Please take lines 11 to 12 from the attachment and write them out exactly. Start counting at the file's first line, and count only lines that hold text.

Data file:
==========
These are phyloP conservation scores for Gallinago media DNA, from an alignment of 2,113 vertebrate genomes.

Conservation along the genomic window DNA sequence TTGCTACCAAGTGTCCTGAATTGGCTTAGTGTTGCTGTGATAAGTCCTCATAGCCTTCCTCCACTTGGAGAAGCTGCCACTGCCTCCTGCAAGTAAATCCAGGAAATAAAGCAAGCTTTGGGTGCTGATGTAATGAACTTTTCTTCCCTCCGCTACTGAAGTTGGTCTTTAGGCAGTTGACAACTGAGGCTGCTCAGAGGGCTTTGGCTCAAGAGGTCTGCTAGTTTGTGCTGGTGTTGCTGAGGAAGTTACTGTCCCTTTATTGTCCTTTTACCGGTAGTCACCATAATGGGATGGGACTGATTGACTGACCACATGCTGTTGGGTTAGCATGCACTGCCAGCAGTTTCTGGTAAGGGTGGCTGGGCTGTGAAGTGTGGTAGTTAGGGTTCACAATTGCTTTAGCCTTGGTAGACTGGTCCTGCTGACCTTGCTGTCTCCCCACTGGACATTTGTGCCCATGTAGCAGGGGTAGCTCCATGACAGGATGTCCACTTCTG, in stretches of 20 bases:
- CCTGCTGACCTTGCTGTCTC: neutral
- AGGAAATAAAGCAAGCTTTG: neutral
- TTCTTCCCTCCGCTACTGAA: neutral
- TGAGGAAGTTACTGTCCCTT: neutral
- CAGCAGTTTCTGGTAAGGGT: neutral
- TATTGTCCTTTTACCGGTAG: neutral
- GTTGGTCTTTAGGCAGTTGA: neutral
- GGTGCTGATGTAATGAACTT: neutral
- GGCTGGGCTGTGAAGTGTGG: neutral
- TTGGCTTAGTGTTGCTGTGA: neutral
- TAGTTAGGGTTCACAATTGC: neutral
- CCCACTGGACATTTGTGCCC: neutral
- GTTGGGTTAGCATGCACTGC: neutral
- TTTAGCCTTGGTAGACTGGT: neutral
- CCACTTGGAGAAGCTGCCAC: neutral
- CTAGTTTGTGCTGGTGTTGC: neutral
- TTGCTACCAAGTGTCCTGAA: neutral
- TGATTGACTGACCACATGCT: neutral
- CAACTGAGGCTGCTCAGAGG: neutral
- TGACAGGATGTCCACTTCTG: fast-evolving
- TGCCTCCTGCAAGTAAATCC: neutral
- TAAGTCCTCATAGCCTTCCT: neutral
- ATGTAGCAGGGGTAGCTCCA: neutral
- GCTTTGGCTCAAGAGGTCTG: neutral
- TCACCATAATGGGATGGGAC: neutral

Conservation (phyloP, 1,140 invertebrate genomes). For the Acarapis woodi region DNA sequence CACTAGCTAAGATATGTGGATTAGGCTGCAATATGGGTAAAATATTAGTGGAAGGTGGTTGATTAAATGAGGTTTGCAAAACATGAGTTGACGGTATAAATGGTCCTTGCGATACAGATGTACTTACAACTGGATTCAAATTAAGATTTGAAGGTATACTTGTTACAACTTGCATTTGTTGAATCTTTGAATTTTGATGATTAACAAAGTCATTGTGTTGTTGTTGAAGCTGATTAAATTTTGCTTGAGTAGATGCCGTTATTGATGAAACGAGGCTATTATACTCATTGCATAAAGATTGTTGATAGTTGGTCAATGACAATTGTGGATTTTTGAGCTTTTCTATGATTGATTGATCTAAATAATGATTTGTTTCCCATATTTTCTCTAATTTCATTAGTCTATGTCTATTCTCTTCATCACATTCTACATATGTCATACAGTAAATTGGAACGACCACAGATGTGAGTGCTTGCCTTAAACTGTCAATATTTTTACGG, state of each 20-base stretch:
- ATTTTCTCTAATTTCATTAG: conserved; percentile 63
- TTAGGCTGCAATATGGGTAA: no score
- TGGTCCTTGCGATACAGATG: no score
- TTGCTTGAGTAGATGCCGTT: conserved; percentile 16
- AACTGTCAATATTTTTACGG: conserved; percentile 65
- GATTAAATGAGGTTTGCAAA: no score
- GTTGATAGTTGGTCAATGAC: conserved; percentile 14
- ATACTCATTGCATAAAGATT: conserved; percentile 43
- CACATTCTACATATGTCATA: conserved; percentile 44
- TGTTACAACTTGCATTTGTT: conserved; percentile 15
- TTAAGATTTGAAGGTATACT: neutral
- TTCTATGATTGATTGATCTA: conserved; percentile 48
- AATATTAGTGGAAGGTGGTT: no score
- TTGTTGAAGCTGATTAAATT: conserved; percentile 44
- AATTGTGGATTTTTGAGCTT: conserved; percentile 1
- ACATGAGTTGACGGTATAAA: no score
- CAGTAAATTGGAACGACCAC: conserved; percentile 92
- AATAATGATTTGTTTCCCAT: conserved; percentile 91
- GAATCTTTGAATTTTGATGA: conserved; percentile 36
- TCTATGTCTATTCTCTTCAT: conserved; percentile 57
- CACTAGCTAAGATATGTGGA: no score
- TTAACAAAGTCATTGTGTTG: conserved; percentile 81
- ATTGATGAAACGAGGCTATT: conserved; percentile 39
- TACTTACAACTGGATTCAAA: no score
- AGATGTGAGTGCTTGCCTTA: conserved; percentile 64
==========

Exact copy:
- GGCTGGGCTGTGAAGTGTGG: neutral
- TTGGCTTAGTGTTGCTGTGA: neutral